Famous Caribbean restaurant in Toronto has come a long way since its humble beginnings
A Caribbean restaurant in Toronto has held strong at its location for 12 years, but started out with the owner's involvement at her family kiosk at Harbourfront Centre for over a decade.
Their "One Love Corn Soup" and seasoned corn was a staple at summer festivals held at Harbourfront.
One Love Vegetarian was opened as a physical storefront in 2009.
"My aim and objective was to open a restaurant where I would bring my own family to get a plant based meal," Ikeila Wright, who calls herself "CEO in charge of cheffing, prepping, floor mopping, accounts and making sure that the food at One Love Vegetarian stays on point," tells blogTO.
Before opening the restaurant Wright held the equally impressive title of stay-at-home mom for over 20 years.
"I wanted to branch out and have a business of my own," says Wright.
"One Love Vegetarian was my opportunity to be an independent business person."
She's been at the helm of the business for its entire existence. While Wright may be a pioneer in the Toronto vegetarian Caribbean scene, she's far from the first to blaze that trail, even in this location.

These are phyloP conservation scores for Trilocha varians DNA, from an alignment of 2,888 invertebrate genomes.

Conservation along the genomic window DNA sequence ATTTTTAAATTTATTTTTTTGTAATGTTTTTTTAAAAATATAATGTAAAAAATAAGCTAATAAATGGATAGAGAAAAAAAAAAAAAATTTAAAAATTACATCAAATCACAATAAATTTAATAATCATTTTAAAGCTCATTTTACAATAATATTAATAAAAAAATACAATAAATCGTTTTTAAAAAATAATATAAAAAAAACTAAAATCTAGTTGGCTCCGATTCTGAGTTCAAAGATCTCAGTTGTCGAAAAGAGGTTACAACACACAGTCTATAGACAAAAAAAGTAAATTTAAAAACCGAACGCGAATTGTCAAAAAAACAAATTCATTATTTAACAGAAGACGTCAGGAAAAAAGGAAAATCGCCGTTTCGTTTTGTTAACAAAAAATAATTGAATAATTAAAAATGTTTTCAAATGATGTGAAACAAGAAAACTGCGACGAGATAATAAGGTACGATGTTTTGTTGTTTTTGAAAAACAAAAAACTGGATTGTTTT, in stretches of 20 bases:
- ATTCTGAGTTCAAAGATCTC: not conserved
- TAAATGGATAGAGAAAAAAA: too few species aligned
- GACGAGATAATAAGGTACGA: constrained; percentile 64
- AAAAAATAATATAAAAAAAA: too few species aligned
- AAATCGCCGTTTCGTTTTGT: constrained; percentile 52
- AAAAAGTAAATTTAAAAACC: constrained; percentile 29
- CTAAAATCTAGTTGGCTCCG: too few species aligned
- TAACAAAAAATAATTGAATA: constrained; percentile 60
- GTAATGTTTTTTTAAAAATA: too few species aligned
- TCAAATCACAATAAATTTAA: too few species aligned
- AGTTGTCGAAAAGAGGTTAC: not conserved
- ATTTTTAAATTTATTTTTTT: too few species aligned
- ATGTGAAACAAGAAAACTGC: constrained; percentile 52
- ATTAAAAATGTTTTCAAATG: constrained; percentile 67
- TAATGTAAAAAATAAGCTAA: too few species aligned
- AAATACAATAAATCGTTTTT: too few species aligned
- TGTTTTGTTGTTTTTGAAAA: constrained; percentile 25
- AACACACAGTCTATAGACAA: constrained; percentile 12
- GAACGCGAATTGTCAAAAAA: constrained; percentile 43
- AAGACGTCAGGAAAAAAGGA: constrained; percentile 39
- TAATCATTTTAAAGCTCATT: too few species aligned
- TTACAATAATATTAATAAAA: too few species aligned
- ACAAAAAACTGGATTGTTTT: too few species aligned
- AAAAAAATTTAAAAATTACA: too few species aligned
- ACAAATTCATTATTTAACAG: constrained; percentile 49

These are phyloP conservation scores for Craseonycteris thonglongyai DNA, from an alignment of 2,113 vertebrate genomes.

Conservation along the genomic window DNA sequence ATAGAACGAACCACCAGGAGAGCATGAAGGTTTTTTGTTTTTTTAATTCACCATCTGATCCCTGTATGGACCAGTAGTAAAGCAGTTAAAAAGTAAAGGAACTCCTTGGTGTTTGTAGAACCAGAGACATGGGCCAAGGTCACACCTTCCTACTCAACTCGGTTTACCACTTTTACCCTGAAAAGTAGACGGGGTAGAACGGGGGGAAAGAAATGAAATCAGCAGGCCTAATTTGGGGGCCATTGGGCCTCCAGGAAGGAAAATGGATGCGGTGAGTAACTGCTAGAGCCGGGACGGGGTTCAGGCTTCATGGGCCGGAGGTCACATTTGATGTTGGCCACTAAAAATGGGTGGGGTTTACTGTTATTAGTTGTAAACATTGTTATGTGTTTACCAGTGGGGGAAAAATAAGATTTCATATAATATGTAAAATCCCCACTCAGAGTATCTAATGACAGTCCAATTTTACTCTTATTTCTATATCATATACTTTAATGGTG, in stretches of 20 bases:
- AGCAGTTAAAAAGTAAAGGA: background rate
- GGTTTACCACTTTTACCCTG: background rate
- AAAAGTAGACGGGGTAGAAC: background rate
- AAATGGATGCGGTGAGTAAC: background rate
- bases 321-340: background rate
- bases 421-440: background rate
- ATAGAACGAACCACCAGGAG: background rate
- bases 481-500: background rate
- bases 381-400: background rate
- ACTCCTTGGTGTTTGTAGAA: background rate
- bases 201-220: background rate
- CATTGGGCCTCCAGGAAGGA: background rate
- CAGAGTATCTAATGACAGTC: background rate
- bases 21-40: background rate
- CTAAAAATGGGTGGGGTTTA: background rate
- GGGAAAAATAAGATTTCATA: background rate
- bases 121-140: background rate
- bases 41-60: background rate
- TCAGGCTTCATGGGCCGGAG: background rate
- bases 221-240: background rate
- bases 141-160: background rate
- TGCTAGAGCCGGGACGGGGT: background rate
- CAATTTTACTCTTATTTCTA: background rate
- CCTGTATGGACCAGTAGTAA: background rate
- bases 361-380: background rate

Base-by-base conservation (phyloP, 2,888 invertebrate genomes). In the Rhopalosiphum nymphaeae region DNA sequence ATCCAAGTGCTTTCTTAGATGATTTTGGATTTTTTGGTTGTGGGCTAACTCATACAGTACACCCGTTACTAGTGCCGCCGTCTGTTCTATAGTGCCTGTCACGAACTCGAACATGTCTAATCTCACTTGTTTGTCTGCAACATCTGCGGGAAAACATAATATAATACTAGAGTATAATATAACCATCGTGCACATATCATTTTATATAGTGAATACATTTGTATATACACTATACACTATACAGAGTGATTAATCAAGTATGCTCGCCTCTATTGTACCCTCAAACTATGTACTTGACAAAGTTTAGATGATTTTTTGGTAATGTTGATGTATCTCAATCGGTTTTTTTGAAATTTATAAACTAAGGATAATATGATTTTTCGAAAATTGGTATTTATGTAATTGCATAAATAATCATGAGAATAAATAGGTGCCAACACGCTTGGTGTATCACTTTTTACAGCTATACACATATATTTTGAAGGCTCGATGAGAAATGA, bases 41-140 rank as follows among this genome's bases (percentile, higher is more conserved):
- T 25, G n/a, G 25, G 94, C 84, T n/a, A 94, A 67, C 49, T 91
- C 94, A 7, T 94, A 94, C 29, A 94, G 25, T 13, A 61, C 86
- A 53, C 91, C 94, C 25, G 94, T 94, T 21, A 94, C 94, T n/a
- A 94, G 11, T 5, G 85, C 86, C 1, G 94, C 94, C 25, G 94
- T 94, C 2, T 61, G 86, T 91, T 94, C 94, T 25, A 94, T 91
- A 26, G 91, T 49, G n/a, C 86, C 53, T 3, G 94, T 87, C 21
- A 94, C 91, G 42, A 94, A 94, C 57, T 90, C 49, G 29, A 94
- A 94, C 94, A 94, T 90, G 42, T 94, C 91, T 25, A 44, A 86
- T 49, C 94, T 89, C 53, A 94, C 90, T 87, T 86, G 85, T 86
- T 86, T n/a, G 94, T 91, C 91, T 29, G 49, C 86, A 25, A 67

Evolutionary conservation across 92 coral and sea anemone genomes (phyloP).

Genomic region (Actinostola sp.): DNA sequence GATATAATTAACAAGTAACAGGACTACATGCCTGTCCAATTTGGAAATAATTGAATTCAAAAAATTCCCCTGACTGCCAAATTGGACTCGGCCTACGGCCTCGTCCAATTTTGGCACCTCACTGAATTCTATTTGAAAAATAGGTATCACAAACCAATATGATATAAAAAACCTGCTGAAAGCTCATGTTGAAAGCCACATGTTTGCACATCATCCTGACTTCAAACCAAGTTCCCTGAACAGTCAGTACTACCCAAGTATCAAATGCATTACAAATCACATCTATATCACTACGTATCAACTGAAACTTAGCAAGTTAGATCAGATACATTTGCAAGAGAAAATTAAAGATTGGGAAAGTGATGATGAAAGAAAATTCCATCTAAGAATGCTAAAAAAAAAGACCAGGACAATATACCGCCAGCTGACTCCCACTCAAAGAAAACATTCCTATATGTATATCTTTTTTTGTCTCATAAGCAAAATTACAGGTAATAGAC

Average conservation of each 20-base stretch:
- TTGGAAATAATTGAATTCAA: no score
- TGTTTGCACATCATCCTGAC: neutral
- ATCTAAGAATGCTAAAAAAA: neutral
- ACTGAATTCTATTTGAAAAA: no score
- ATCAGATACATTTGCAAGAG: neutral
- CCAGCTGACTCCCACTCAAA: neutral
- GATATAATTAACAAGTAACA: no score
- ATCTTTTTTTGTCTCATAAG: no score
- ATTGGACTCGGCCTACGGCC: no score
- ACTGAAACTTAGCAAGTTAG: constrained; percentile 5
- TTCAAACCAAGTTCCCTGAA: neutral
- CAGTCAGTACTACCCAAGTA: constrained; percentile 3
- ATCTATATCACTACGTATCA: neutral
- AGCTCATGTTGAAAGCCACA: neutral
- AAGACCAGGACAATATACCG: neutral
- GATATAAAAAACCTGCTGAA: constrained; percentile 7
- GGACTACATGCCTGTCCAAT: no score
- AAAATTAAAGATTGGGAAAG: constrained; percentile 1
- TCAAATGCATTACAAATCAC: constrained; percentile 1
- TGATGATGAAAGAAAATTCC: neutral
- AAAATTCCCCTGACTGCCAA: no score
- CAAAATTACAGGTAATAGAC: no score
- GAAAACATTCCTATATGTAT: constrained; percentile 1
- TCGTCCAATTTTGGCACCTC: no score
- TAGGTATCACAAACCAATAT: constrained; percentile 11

"We are located in what was formerly Joyce's West Indian Foods," says Wright.
"Joyce's was one of the first Caribbean grocery stores in Toronto opening in 1979. It was also was of the oldest Caribbean-owned businesses in the city, closing its doors in 2007."
"There are also the up-and-coming vendors that you will find at vegetarian festivals and music festivals in the summer months," says Wright.
The Joyce's destination has been a huge benefit to the restaurant over the years with its location right across the street from Bathurst subway station.
"We are in front of the streetcar loop which gives us visibility to commuters on the streetcars," say Wright.
However, she also says a lot of people pass them up because they're headed to Bloor, in the opposite direction.
The vegetarian restaurant has a stripped-down menu but still serves their famous corn soup.
They also do whole wheat or paratha roti and curries with chickpeas and potatoes or TVP soy protein, and for roti you can also get a filling of Jamaican pumpkin.
Curries are served with plentiful sides of basmati rice and peas, an organic side salad, fried plantain and avocado.
Callaloo (Jamaican greens) is seasoned and steamed, and served with boiled green banana and Jamaican sweet potato.
Their BBQ tofu stir fry is actually one of their most popular dishes, but it's also one of their most closely guarded secrets: Wright won't tell me how it's made.
"From the time we opened our doors, One Love Vegetarian has enjoyed a diverse cross section of patrons," says Wright.
"I can't say our clientele has changed over the years. Everyone is welcome at One Love. Diversity is what makes Toronto the remarkable city that it is."
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